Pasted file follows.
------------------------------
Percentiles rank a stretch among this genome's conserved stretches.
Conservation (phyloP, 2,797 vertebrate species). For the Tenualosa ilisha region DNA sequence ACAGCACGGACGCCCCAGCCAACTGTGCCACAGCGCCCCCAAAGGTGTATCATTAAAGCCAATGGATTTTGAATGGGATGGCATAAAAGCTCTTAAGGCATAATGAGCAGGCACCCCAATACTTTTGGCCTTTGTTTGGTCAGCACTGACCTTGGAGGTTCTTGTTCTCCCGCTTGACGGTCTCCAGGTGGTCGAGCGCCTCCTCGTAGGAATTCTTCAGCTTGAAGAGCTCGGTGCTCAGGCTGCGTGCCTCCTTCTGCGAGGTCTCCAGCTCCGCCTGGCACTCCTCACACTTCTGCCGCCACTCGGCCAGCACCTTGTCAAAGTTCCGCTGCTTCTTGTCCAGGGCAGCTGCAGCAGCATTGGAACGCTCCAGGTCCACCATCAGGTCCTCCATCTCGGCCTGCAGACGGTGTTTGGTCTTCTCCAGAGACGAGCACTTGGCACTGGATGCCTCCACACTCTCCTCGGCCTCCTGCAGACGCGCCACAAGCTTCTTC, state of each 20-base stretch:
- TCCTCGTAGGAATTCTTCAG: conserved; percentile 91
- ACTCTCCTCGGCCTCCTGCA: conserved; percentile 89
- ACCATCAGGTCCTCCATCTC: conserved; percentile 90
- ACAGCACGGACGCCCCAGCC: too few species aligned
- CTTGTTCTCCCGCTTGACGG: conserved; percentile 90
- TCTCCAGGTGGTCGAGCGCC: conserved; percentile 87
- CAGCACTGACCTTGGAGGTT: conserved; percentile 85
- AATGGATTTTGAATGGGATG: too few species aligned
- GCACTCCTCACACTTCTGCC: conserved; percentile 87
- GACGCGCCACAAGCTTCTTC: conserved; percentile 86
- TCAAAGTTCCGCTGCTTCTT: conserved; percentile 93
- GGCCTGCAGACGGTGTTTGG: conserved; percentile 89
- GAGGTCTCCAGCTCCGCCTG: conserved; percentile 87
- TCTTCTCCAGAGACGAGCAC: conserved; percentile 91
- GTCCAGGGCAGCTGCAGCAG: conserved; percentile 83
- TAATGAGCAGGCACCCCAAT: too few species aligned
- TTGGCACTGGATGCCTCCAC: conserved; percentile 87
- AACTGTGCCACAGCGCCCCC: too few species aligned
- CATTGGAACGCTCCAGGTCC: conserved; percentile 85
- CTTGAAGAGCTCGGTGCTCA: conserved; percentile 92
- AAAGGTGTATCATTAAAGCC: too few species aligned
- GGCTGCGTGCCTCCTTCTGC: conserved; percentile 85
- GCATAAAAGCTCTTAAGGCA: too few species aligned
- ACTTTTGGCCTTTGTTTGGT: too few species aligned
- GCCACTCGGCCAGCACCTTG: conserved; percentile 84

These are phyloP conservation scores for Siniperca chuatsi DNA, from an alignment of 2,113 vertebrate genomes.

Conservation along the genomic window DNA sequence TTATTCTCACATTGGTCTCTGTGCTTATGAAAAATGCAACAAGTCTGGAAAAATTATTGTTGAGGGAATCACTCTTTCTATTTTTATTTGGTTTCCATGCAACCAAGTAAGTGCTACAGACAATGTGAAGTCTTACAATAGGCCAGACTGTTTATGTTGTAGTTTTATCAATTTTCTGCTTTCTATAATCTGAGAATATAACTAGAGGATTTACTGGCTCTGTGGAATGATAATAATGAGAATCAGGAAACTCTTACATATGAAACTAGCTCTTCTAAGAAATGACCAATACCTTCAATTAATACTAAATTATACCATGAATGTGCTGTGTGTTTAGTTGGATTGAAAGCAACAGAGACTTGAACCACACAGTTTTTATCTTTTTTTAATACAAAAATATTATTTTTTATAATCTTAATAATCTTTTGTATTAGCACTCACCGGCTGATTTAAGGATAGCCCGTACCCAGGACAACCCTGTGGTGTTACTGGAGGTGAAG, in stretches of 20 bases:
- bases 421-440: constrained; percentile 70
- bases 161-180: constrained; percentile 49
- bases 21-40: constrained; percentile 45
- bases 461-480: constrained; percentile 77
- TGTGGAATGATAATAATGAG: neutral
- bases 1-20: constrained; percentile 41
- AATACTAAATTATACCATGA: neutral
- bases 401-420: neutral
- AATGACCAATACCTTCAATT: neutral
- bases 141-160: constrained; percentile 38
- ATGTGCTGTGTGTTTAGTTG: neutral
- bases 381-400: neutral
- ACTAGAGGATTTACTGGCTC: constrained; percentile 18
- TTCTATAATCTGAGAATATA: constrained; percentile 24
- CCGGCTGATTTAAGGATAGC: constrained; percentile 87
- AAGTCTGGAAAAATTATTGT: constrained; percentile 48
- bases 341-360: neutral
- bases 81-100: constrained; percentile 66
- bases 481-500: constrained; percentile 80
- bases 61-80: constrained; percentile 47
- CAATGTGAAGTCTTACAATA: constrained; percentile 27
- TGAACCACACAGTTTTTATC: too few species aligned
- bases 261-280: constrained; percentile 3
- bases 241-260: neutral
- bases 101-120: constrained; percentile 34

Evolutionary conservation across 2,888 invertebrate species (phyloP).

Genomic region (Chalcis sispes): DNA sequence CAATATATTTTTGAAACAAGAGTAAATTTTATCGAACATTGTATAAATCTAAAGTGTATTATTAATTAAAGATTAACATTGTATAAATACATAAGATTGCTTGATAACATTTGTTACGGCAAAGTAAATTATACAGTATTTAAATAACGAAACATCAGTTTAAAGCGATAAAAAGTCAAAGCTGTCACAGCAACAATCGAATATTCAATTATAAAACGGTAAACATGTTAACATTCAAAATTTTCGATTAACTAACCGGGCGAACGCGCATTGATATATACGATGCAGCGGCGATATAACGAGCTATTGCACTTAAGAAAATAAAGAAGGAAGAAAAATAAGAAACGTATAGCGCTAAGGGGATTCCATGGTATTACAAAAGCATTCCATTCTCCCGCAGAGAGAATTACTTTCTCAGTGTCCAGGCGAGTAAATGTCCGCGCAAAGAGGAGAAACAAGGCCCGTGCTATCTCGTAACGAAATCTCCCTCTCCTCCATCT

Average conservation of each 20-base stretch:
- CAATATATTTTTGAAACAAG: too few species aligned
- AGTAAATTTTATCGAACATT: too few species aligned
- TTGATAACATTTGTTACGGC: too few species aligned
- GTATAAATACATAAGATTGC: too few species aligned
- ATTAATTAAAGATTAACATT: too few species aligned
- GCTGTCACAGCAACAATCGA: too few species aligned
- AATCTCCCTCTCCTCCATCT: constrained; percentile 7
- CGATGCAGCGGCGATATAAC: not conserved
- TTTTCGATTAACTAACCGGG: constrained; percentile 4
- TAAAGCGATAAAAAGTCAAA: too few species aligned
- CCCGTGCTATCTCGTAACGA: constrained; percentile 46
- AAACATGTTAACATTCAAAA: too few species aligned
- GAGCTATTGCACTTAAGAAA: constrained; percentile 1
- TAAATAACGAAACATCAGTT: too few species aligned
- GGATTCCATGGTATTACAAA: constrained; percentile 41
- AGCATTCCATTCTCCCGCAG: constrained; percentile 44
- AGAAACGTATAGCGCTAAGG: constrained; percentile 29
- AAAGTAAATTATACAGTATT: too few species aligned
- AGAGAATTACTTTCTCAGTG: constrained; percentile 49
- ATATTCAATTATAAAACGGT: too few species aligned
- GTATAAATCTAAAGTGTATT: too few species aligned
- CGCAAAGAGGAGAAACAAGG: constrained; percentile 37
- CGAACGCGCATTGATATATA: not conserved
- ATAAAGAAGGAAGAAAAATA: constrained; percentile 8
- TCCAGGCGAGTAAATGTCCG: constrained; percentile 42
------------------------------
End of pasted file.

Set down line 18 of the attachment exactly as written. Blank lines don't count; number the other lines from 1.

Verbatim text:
- TAATGAGCAGGCACCCCAAT: too few species aligned